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Making His Mark

April 30th, 2021

Need to know who the people are in a photo from 1956? Ask Mark. Trying to recall when certain processes or procedures were changed or updated and why? Ask Mark. Want to clarify who “so and so” was, how they were related to others and where they used to sit in the office? Ask Mark. Need to make grits for 200 to feed storm help? Ask Mark.

In other words, if you have a question about Okefenoke REMC, it is likely Coordinator of Customer Accounting Mark Middleton will have the answer. After all, he has worked for OREMC for nearly 35 years (37 if you count when he was school help) and grew up with the cooperative as the family enterprise given his father was the assistant general manager, then general manager, before retiring in 1991. Now it is Mark’s turn to retire, and it goes without saying, not only will he leave his own mark on OREMC history, but also a blank space relative to the cooperative’s history when he walks out the door for the last time on April 30, 2021.

While Mark officially began his tenure as school help in 1976, he actually got his start as a child answering after hours outage calls. Back then OREMC consumer-members were instructed to call the serviceman for their area directly (schedules and phone number were published in the newsletter) or the Middleton home number. He or his brothers or sister would get an adult, or as they got older, take down the information and radio the serviceman in the field directly.

Mark stayed on as a work/study student after high school while he took programming classes at Brunswick Junior College (now College of Coastal Georgia). In 1978 he decided it was time to see and do something different and moved to Alabama where he started as an assistant manager trainee at the Pizza Hut in Enterprise, Alabama. Three months later his moved to the Selma Pizza Hut as manager, and four months after that he was promoted to district manager for Northern Alabama.

With restaurant management experience under his belt, Mark returned home to help run his parent’s place, the Paloma Restaurant, now S&S Events. From there he moved on to the tax assessor’s office at the Nahunta Courthouse before returning to OREMC in 1986 as a data entry clerk.

Mark has watched OREMC grow technologically from the first server that took up a whole room to desktops, along with the migration from floppy discs to CDs and USBs. He chuckles saying, “I remember when the greatest programs were WordPerfect and Lotus 123. Then Excel came out and we wondered why anyone would ever want to use it. Why? Because you had to use a mouse!”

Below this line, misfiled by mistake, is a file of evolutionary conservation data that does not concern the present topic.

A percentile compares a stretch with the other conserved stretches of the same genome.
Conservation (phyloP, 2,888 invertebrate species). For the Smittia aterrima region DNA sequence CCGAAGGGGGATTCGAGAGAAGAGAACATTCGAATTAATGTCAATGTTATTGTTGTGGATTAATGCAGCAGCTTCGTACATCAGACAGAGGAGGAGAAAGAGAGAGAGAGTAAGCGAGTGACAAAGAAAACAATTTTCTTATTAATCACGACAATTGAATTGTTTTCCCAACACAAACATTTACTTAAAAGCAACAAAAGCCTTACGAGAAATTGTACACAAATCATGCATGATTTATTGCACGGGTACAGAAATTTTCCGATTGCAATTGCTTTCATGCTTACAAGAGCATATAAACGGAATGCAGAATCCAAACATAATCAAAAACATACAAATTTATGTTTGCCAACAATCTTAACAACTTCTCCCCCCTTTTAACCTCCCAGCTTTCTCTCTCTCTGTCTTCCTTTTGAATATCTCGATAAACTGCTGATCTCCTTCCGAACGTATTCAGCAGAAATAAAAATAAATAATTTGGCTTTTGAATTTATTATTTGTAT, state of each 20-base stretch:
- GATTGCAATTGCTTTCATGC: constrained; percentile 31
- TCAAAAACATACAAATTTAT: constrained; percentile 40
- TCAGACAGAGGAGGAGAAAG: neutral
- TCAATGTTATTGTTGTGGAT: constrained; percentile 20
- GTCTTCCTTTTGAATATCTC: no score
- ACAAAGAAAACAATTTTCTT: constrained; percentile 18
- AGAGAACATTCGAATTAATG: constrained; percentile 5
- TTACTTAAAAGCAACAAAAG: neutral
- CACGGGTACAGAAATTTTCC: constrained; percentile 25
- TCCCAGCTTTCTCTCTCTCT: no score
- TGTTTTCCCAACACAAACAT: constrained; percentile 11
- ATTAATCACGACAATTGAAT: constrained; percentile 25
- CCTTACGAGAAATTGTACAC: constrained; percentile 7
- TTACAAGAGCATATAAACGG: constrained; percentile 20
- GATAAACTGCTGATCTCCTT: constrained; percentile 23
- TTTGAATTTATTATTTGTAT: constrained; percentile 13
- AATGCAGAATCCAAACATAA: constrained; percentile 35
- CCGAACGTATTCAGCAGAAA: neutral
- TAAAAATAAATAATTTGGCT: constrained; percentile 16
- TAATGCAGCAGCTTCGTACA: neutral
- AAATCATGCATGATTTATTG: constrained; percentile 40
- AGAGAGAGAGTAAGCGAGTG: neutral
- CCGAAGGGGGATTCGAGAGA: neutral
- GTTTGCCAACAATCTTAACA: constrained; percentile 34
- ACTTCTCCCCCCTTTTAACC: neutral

“Back when I was student, and in my early data entry days at OREMC,’ he continues, “everything was manual, done on paper and calculated using an adding machine. Very few of us had an equivalent of a modern-day calculator. Ledgers were on rolling carts and each little task tied the whole billing process together . . .you understood how thing worked. Now you simply key things into a field and the program produces an answer.”

From data entry to billing calls and collections, Mark eventually moved from behind the scenes to the front of the house as customer service manager, then a meter reading supervisor. It was during his time as the meter reading supervisor the Mark hired nearly a dozen people that still work at OREMC today. As he notes, meter reading was typically how most people started at OREMC back then.

“And the reason all those employees wanted to come to work here then rings true today . . . OREMC is a great place to work,” insists Mark. “It is a good group of employees whose mission remains the same: providing service to our members. I enjoy my job and I’m going to miss the people, but I won’t miss the 40-hour work week,” he remarks with a grin.

He isn’t going far, just over the railroad tracks. Initially he plans to stay busy with some home improvement and landscaping projects, as well as some family trips over the summer. Once his wife, Cindy, retires they hope to do some more extensive traveling across the United States including the Rockies, the Pacific Northwest and Montana. But he notes, “There are places in Georgia I’ve yet to see as well.”

Meanwhile, back at OREMC, several people will be taking over different parts of Mark’s job. He is the one with experience in “un poco de todo” or a bit of everything. While Mark may be the walking encyclopedia of OREMC history, history will certainly reflect the positive impact and mark he has left on OREMC.

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